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Transcendental meditation can treat PTSD in active duty military personnel

October 19, 2016

 

 

Exposure to a life-threatening or horrifying event, such as combat trauma, can lead to the development of post-traumatic stress disorder (PTSD).

 

The typical symptoms of PTSD include intense fear, hopelessness or horror, re-experiencing the trauma, avoidance, and oversensitive feelings.

 

In US military veterans, the PTSD ratio in the Vietnam War is about 2% to 17%, 12.6% for those who fought in Iraq and 6.2% for those who fought in Afghanistan.

 

Unfortunately, more than 33% of PTSD patients fail to recover even after many years, which means PTSD is a chronic disorder and costly illness to veterans, their families, and society.

 

In a study published in Military Medicine, researchers find that transcendental meditation can help treat PTSD in active duty service members.

 

Researchers from Georgia Regents University and Eisenhower Army Medical Center conducted the study. They selected patient records of active duty service members diagnosed with PSTD from the medical center.

A total of 74 patients agreed to participate in the study. Half of them practiced the transcendental meditation in addition to their other therapy; half did not.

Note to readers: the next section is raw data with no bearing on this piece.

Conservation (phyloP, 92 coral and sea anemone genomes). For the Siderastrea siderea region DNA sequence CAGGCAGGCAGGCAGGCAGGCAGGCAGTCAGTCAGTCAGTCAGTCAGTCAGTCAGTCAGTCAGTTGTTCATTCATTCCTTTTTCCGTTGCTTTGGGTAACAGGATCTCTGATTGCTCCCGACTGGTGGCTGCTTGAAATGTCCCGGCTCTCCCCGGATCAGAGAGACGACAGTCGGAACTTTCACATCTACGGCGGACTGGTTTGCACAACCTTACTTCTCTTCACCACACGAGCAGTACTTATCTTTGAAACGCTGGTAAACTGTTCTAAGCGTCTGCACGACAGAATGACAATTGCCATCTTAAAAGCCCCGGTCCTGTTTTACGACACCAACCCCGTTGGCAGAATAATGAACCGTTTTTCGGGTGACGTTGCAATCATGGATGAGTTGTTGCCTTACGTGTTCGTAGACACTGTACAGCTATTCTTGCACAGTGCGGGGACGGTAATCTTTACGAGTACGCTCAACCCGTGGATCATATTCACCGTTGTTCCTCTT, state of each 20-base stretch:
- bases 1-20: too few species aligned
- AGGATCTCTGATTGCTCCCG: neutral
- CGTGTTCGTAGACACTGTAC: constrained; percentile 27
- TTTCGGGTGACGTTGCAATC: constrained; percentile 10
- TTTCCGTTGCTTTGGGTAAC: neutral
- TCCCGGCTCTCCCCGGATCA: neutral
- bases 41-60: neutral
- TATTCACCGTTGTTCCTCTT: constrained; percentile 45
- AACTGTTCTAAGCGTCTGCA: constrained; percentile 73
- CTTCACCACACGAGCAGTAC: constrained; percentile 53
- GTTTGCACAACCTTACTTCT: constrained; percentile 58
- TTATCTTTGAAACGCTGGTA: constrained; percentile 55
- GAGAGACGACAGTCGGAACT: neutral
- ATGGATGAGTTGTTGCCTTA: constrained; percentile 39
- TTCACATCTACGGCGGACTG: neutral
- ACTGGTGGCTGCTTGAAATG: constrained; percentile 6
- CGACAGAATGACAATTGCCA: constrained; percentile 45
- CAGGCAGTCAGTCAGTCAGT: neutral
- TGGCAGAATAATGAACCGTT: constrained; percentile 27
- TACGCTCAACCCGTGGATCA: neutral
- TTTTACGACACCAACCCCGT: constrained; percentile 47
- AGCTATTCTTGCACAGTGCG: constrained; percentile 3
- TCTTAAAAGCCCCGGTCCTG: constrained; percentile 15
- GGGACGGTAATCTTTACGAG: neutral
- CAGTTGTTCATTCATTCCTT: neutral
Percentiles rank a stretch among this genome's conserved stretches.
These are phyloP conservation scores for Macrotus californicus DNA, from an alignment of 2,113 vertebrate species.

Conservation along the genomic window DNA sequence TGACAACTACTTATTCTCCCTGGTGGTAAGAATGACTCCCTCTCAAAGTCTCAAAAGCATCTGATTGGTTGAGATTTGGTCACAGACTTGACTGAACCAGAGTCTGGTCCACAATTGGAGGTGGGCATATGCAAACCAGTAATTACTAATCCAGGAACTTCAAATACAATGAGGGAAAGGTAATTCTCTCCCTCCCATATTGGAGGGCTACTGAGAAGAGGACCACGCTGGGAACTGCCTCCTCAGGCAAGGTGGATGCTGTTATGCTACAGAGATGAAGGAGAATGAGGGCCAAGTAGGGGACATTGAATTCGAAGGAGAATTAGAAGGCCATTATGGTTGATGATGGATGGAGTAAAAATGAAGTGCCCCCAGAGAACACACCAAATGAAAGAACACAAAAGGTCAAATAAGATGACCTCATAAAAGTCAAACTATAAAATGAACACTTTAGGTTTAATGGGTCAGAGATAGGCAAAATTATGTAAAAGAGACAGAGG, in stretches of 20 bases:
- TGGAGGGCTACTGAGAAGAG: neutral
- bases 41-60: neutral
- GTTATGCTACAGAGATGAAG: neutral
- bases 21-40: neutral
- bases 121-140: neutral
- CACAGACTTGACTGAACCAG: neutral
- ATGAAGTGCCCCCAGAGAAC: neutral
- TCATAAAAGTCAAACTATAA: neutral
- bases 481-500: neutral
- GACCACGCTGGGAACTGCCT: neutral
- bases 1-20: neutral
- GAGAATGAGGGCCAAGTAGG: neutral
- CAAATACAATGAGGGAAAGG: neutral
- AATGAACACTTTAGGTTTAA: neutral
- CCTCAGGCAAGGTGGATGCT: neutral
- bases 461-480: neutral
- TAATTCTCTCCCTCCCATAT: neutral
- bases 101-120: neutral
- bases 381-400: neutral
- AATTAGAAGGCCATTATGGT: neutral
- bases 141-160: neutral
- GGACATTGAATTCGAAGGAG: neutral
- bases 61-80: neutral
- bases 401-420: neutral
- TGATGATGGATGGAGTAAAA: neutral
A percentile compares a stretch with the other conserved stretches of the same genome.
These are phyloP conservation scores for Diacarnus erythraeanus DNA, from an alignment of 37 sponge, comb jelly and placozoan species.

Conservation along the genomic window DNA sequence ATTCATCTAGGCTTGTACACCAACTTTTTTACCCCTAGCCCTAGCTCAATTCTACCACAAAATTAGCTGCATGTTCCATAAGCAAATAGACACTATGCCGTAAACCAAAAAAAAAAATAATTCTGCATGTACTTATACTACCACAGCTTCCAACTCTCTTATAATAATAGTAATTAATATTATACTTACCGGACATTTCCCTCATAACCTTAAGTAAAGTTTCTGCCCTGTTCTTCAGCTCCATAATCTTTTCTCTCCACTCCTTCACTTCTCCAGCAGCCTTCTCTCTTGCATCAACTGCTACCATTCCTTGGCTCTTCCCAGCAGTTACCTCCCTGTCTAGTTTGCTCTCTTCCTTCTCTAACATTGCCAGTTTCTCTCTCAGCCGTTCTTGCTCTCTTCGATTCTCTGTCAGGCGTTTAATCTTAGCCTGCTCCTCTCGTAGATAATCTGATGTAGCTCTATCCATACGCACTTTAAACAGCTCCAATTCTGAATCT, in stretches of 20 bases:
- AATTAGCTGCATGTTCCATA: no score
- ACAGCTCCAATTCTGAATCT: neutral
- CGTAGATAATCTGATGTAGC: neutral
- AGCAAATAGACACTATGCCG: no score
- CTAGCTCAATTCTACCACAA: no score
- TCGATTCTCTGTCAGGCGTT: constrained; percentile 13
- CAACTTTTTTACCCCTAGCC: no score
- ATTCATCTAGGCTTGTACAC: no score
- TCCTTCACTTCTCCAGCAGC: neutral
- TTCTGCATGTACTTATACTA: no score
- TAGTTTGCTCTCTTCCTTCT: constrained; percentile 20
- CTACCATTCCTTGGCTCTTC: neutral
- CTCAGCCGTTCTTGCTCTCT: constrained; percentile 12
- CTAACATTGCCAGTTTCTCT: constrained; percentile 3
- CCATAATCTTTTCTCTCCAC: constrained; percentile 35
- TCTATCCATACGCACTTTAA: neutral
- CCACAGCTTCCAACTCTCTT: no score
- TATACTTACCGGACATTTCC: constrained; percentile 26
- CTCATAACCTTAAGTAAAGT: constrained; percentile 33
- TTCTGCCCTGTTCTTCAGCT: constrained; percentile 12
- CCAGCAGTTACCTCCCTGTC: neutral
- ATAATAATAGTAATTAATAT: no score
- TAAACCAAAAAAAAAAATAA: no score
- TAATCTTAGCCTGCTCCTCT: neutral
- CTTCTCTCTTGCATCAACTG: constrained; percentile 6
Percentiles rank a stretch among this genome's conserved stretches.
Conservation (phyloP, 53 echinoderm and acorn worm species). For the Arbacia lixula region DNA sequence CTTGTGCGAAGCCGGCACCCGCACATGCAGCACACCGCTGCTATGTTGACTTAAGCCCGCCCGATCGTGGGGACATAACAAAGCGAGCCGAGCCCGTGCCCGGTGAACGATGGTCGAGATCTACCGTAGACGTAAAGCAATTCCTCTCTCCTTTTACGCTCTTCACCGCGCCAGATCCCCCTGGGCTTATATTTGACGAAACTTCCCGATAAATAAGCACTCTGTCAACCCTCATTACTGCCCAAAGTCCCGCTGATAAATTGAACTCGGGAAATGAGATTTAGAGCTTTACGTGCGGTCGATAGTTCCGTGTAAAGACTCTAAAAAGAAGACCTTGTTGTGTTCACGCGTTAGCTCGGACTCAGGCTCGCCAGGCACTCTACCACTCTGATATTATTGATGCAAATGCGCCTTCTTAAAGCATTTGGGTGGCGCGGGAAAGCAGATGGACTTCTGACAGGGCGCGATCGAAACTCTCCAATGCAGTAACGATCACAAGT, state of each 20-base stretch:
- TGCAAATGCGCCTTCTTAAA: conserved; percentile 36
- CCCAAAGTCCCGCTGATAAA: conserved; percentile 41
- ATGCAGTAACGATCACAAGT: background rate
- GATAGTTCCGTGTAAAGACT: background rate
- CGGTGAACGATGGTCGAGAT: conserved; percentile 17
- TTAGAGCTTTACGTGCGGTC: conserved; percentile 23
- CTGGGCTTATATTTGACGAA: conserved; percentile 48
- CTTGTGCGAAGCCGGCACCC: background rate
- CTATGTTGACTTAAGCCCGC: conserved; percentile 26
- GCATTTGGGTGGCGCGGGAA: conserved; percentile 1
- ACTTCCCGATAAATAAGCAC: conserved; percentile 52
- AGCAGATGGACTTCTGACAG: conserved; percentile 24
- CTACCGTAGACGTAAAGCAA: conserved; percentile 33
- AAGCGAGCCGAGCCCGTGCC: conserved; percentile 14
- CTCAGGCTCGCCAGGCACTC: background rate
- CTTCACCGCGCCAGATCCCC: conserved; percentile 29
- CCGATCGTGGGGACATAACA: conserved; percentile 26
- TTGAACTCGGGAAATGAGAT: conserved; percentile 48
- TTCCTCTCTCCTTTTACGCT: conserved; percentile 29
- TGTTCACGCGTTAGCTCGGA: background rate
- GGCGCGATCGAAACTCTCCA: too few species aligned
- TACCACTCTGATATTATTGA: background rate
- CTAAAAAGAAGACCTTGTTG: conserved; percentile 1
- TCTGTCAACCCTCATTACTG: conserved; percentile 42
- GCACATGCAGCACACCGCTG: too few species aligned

Transcendental meditation is a method for detaching oneself from anxiety. It can develop harmony and self-realization via mantra yoga and other yogic practices.

 

At one month of meditation practice, 84% of patients stabilized, educed or stopped to use psychotropic drugs to treat their PTSD, while 11% increased their drug use.

 

For patients who did not do transcendental meditation, 60% stabilized, educed or stopped to use psychotropic drugs, while 40% increased their drug dosage.

 

Similar percentages held up in the following months and by 6 months. Non-meditators experienced about a 20% increase in their PSTD symptoms compared with those using the meditation practice.

 

Researchers suggest that people who regular practice transcendental meditation may develop a habit to calm down and heal the brain.

 

The meditation practice can take users from a level of active thinking to a state of inner quietness that reduces levels of stress hormones and lower activation of the sympathetic nervous system. The system drives the so-called fight-or-flight response by increasing heart rate and blood pressure.

 

Currently, PTSD is mainly treated with medication. In the near future, more research will be done to determine if a transcendental meditation program can be used as an adjunct for treatment of PTSD.

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